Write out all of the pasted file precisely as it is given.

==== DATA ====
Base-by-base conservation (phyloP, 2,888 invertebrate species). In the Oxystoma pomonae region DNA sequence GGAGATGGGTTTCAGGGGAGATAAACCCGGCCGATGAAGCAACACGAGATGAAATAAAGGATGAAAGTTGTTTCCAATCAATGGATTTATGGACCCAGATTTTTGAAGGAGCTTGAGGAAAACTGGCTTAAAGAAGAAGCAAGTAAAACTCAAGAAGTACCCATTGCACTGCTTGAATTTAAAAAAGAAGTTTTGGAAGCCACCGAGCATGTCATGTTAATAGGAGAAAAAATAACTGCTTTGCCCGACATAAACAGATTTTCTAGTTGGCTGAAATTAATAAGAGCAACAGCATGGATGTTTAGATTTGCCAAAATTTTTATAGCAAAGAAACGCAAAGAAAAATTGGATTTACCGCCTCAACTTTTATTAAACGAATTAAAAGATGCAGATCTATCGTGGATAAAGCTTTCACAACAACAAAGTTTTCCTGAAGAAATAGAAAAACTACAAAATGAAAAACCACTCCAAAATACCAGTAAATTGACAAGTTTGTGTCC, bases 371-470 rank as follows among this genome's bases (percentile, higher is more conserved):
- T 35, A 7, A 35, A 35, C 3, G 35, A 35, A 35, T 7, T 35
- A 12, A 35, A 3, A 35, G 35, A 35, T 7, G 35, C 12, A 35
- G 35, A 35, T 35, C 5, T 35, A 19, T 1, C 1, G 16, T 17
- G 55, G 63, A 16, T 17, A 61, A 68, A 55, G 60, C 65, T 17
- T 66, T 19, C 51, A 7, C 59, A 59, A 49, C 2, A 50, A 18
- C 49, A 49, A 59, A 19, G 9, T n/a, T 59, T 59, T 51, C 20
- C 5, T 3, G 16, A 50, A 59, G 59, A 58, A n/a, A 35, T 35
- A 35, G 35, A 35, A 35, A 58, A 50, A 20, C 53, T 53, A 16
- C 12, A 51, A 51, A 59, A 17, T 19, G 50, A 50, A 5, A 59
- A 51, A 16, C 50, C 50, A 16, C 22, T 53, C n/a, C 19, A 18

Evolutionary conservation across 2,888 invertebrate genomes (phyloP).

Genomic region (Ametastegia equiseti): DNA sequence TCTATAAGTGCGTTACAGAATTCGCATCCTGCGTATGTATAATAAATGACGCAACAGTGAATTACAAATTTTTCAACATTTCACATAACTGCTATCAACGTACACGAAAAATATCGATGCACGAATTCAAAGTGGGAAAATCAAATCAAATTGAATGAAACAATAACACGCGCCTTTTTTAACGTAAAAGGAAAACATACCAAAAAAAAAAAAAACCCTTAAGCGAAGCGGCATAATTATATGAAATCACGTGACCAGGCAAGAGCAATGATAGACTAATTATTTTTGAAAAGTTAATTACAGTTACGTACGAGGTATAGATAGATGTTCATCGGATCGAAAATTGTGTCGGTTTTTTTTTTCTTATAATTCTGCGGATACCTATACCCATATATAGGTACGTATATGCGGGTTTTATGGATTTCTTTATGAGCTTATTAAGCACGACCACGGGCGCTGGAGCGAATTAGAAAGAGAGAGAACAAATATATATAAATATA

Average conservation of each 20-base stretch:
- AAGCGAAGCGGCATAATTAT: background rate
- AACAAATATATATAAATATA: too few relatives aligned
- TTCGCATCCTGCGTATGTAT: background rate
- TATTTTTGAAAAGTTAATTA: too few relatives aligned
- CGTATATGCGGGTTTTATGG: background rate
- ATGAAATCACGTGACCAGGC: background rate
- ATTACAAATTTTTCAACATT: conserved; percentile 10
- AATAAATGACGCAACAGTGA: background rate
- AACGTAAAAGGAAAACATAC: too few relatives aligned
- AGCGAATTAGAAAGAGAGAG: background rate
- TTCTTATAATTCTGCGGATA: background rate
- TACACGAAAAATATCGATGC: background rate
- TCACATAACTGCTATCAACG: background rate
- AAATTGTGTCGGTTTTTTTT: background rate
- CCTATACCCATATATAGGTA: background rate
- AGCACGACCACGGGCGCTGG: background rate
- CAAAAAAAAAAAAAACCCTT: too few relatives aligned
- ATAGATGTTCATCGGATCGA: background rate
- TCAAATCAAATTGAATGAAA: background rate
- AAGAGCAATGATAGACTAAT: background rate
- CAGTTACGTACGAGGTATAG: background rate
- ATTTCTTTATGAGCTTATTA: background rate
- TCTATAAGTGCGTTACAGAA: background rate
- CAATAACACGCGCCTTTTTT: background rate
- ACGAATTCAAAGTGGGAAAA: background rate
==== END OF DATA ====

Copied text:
Base-by-base conservation (phyloP, 2,888 invertebrate species). In the Oxystoma pomonae region DNA sequence GGAGATGGGTTTCAGGGGAGATAAACCCGGCCGATGAAGCAACACGAGATGAAATAAAGGATGAAAGTTGTTTCCAATCAATGGATTTATGGACCCAGATTTTTGAAGGAGCTTGAGGAAAACTGGCTTAAAGAAGAAGCAAGTAAAACTCAAGAAGTACCCATTGCACTGCTTGAATTTAAAAAAGAAGTTTTGGAAGCCACCGAGCATGTCATGTTAATAGGAGAAAAAATAACTGCTTTGCCCGACATAAACAGATTTTCTAGTTGGCTGAAATTAATAAGAGCAACAGCATGGATGTTTAGATTTGCCAAAATTTTTATAGCAAAGAAACGCAAAGAAAAATTGGATTTACCGCCTCAACTTTTATTAAACGAATTAAAAGATGCAGATCTATCGTGGATAAAGCTTTCACAACAACAAAGTTTTCCTGAAGAAATAGAAAAACTACAAAATGAAAAACCACTCCAAAATACCAGTAAATTGACAAGTTTGTGTCC, bases 371-470 rank as follows among this genome's bases (percentile, higher is more conserved):
- T 35, A 7, A 35, A 35, C 3, G 35, A 35, A 35, T 7, T 35
- A 12, A 35, A 3, A 35, G 35, A 35, T 7, G 35, C 12, A 35
- G 35, A 35, T 35, C 5, T 35, A 19, T 1, C 1, G 16, T 17
- G 55, G 63, A 16, T 17, A 61, A 68, A 55, G 60, C 65, T 17
- T 66, T 19, C 51, A 7, C 59, A 59, A 49, C 2, A 50, A 18
- C 49, A 49, A 59, A 19, G 9, T n/a, T 59, T 59, T 51, C 20
- C 5, T 3, G 16, A 50, A 59, G 59, A 58, A n/a, A 35, T 35
- A 35, G 35, A 35, A 35, A 58, A 50, A 20, C 53, T 53, A 16
- C 12, A 51, A 51, A 59, A 17, T 19, G 50, A 50, A 5, A 59
- A 51, A 16, C 50, C 50, A 16, C 22, T 53, C n/a, C 19, A 18

Evolutionary conservation across 2,888 invertebrate genomes (phyloP).

Genomic region (Ametastegia equiseti): DNA sequence TCTATAAGTGCGTTACAGAATTCGCATCCTGCGTATGTATAATAAATGACGCAACAGTGAATTACAAATTTTTCAACATTTCACATAACTGCTATCAACGTACACGAAAAATATCGATGCACGAATTCAAAGTGGGAAAATCAAATCAAATTGAATGAAACAATAACACGCGCCTTTTTTAACGTAAAAGGAAAACATACCAAAAAAAAAAAAAACCCTTAAGCGAAGCGGCATAATTATATGAAATCACGTGACCAGGCAAGAGCAATGATAGACTAATTATTTTTGAAAAGTTAATTACAGTTACGTACGAGGTATAGATAGATGTTCATCGGATCGAAAATTGTGTCGGTTTTTTTTTTCTTATAATTCTGCGGATACCTATACCCATATATAGGTACGTATATGCGGGTTTTATGGATTTCTTTATGAGCTTATTAAGCACGACCACGGGCGCTGGAGCGAATTAGAAAGAGAGAGAACAAATATATATAAATATA

Average conservation of each 20-base stretch:
- AAGCGAAGCGGCATAATTAT: background rate
- AACAAATATATATAAATATA: too few relatives aligned
- TTCGCATCCTGCGTATGTAT: background rate
- TATTTTTGAAAAGTTAATTA: too few relatives aligned
- CGTATATGCGGGTTTTATGG: background rate
- ATGAAATCACGTGACCAGGC: background rate
- ATTACAAATTTTTCAACATT: conserved; percentile 10
- AATAAATGACGCAACAGTGA: background rate
- AACGTAAAAGGAAAACATAC: too few relatives aligned
- AGCGAATTAGAAAGAGAGAG: background rate
- TTCTTATAATTCTGCGGATA: background rate
- TACACGAAAAATATCGATGC: background rate
- TCACATAACTGCTATCAACG: background rate
- AAATTGTGTCGGTTTTTTTT: background rate
- CCTATACCCATATATAGGTA: background rate
- AGCACGACCACGGGCGCTGG: background rate
- CAAAAAAAAAAAAAACCCTT: too few relatives aligned
- ATAGATGTTCATCGGATCGA: background rate
- TCAAATCAAATTGAATGAAA: background rate
- AAGAGCAATGATAGACTAAT: background rate
- CAGTTACGTACGAGGTATAG: background rate
- ATTTCTTTATGAGCTTATTA: background rate
- TCTATAAGTGCGTTACAGAA: background rate
- CAATAACACGCGCCTTTTTT: background rate
- ACGAATTCAAAGTGGGAAAA: background rate